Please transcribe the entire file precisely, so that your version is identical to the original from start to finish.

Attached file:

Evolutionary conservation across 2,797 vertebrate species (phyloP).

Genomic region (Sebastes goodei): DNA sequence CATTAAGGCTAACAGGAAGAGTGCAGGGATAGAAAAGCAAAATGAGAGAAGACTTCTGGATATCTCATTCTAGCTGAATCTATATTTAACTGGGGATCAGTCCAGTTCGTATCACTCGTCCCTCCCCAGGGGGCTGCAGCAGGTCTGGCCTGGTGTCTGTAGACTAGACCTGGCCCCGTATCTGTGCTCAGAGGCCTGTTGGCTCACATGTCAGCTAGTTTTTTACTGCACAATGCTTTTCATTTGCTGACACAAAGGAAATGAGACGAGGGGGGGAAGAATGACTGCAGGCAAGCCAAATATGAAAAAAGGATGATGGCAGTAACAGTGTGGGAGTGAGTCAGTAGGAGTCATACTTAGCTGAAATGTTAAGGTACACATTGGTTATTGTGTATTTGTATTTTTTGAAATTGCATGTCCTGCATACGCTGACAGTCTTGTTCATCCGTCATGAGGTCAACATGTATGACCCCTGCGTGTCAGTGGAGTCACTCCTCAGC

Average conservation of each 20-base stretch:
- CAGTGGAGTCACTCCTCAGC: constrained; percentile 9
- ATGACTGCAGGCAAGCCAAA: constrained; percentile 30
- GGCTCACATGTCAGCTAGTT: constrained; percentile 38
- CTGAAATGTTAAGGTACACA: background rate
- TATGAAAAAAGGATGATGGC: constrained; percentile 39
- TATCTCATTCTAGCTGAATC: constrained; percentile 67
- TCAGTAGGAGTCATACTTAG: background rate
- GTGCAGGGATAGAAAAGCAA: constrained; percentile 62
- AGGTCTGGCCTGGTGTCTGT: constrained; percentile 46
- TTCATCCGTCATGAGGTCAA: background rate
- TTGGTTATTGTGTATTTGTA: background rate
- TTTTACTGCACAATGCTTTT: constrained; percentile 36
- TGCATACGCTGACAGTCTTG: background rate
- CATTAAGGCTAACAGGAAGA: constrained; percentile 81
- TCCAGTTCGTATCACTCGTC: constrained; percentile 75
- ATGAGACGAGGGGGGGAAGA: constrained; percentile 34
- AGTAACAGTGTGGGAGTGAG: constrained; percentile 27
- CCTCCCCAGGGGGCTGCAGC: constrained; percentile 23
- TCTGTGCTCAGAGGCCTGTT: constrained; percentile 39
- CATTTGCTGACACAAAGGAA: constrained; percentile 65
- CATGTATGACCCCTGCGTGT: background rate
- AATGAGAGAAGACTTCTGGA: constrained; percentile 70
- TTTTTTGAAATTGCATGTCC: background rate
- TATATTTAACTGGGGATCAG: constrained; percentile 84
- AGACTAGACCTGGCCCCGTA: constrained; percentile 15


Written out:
Evolutionary conservation across 2,797 vertebrate species (phyloP).

Genomic region (Sebastes goodei): DNA sequence CATTAAGGCTAACAGGAAGAGTGCAGGGATAGAAAAGCAAAATGAGAGAAGACTTCTGGATATCTCATTCTAGCTGAATCTATATTTAACTGGGGATCAGTCCAGTTCGTATCACTCGTCCCTCCCCAGGGGGCTGCAGCAGGTCTGGCCTGGTGTCTGTAGACTAGACCTGGCCCCGTATCTGTGCTCAGAGGCCTGTTGGCTCACATGTCAGCTAGTTTTTTACTGCACAATGCTTTTCATTTGCTGACACAAAGGAAATGAGACGAGGGGGGGAAGAATGACTGCAGGCAAGCCAAATATGAAAAAAGGATGATGGCAGTAACAGTGTGGGAGTGAGTCAGTAGGAGTCATACTTAGCTGAAATGTTAAGGTACACATTGGTTATTGTGTATTTGTATTTTTTGAAATTGCATGTCCTGCATACGCTGACAGTCTTGTTCATCCGTCATGAGGTCAACATGTATGACCCCTGCGTGTCAGTGGAGTCACTCCTCAGC

Average conservation of each 20-base stretch:
- CAGTGGAGTCACTCCTCAGC: constrained; percentile 9
- ATGACTGCAGGCAAGCCAAA: constrained; percentile 30
- GGCTCACATGTCAGCTAGTT: constrained; percentile 38
- CTGAAATGTTAAGGTACACA: background rate
- TATGAAAAAAGGATGATGGC: constrained; percentile 39
- TATCTCATTCTAGCTGAATC: constrained; percentile 67
- TCAGTAGGAGTCATACTTAG: background rate
- GTGCAGGGATAGAAAAGCAA: constrained; percentile 62
- AGGTCTGGCCTGGTGTCTGT: constrained; percentile 46
- TTCATCCGTCATGAGGTCAA: background rate
- TTGGTTATTGTGTATTTGTA: background rate
- TTTTACTGCACAATGCTTTT: constrained; percentile 36
- TGCATACGCTGACAGTCTTG: background rate
- CATTAAGGCTAACAGGAAGA: constrained; percentile 81
- TCCAGTTCGTATCACTCGTC: constrained; percentile 75
- ATGAGACGAGGGGGGGAAGA: constrained; percentile 34
- AGTAACAGTGTGGGAGTGAG: constrained; percentile 27
- CCTCCCCAGGGGGCTGCAGC: constrained; percentile 23
- TCTGTGCTCAGAGGCCTGTT: constrained; percentile 39
- CATTTGCTGACACAAAGGAA: constrained; percentile 65
- CATGTATGACCCCTGCGTGT: background rate
- AATGAGAGAAGACTTCTGGA: constrained; percentile 70
- TTTTTTGAAATTGCATGTCC: background rate
- TATATTTAACTGGGGATCAG: constrained; percentile 84
- AGACTAGACCTGGCCCCGTA: constrained; percentile 15